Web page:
Taking Action: Urgent Need for Agricultural Transformation in Somalia
By Mustaf I. Ali
Thursday, September 7, 2023
Somalia heavily relies on agriculture as a crucial source of livelihood for many people. Governments worldwide are striving to embrace agricultural transformation initiatives that address hunger and poverty.
The implementation of modern agricultural technologies, including genetically modified seeds and crops, during the Green Revolution, had a significant impact on global agricultural productivity.
Technological advancements in the agricultural sector have made it possible to improve productivity, reduce production costs, and increase access to higher quality and more efficient crops.
Agricultural production involves growing crops, ensuring the availability of agricultural resources, and producing various agricultural products such as grains, vegetables, fruits, meat, dairy products, pesticides, and animal husbandry.
In 1962, the European Union (EU) countries established the Common Agricultural Policy (CAP), a program aimed at transforming agriculture. This policy focuses on developing the agricultural sector, protecting farmers’ interests, ensuring the availability of agricultural products in EU markets, maintaining environmental balance, supporting rural development, directing agricultural investments, and ensuring reasonable prices for consumers.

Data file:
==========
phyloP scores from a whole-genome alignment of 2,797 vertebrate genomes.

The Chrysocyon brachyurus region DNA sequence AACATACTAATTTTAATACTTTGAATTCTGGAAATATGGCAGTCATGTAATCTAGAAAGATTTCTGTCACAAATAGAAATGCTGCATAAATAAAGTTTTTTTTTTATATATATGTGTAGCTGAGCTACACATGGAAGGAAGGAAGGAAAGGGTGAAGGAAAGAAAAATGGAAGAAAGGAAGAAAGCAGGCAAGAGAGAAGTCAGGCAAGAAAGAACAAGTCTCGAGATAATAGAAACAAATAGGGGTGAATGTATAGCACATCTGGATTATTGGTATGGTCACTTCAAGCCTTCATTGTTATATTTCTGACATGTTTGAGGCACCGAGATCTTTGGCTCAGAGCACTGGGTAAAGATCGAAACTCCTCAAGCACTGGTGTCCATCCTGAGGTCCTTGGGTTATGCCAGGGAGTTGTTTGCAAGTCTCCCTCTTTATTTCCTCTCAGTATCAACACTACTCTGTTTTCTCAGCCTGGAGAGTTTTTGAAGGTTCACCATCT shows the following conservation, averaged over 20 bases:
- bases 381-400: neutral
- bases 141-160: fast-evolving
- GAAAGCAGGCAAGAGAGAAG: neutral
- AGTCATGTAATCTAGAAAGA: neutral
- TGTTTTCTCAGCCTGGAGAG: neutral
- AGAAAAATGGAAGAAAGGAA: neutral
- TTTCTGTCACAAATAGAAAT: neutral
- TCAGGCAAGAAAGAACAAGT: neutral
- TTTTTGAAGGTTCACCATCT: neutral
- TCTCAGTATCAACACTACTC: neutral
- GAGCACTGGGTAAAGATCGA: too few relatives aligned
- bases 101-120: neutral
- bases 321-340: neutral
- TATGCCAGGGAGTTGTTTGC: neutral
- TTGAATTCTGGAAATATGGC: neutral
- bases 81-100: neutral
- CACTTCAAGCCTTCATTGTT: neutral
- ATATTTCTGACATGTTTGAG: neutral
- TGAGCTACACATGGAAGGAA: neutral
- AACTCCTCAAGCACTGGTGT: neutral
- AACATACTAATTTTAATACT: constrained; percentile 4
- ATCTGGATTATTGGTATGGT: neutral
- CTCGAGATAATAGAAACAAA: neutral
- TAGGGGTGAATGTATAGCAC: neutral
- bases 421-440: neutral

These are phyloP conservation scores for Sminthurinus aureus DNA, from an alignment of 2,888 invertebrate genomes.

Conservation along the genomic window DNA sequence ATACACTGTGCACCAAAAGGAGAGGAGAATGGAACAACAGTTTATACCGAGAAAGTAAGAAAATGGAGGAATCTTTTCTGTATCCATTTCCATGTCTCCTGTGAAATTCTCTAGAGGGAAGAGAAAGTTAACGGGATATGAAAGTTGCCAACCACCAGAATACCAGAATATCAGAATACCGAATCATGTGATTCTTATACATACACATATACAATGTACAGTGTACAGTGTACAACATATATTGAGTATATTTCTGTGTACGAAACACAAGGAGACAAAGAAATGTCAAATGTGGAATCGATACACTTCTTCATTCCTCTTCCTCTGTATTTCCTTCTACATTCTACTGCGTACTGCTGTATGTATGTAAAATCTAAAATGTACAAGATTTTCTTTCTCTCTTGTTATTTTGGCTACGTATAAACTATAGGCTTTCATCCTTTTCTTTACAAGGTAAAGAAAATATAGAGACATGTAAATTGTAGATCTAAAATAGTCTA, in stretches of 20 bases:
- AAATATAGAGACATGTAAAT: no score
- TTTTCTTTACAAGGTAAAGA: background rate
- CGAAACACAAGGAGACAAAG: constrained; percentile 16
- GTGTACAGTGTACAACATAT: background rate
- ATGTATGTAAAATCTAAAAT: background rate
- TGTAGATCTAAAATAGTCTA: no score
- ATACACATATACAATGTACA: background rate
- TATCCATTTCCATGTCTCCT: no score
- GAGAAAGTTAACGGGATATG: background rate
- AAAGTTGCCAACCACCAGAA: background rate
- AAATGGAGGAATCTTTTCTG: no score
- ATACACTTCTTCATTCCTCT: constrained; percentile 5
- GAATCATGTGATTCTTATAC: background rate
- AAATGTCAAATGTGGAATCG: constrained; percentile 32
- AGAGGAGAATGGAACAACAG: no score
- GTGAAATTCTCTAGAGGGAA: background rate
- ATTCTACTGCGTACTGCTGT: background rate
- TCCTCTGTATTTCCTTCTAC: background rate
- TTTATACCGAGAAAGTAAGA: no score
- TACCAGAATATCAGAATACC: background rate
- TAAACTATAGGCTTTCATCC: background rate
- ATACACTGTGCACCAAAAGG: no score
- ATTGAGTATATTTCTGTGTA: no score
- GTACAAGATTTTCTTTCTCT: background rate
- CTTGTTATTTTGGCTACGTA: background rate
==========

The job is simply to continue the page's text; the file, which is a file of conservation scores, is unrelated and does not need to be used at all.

Transforming agricultural production requires utilizing natural resources like land, water, manure, and air, as well as technology, skilled labor, tools, and innovative agricultural approaches. Agricultural production is the backbone of the global economy due to its vast diversity.
Why is it necessary to take action?
Somalia has been grappling with three decades of unrest and conflict that severely hindered its socioeconomic development, including the agricultural sector. The declining growth of the agricultural sector in the country has led to increased food insecurity, economic volatility, and severe droughts.
Nevertheless, significant progress has been made in terms of state-building, peace processes, governance, institutional revival, and homegrown solutions through regional and international partnerships.
With the soon-to-be end of the battle against Al-Shabab and the approaching completion point of Somalia’s HIPC initiative, the country is entering a new era of becoming debt-free and free from terrorist groups.
The recently released “Somalia Poverty and Inequality Report 2023” by the Somalia National Bureau of Statistics (SNBS) revealed that 54.4% of Somalis live below the national poverty line and earn less than $2.06 per day. Additionally, 20.9% of the population lives on less than $1.16 per person daily. Extreme poverty poses a severe issue in the country, particularly in agriculturally productive zones that are highly susceptible to droughts and displacements.
Nevertheless, agriculture holds the key to boosting the country’s economy as it possesses vast untapped natural resources. Despite its exceptional productivity and suitability for cultivation, around 98% of Somalia’s land remains unused.
Why does Somalia need agricultural transformation?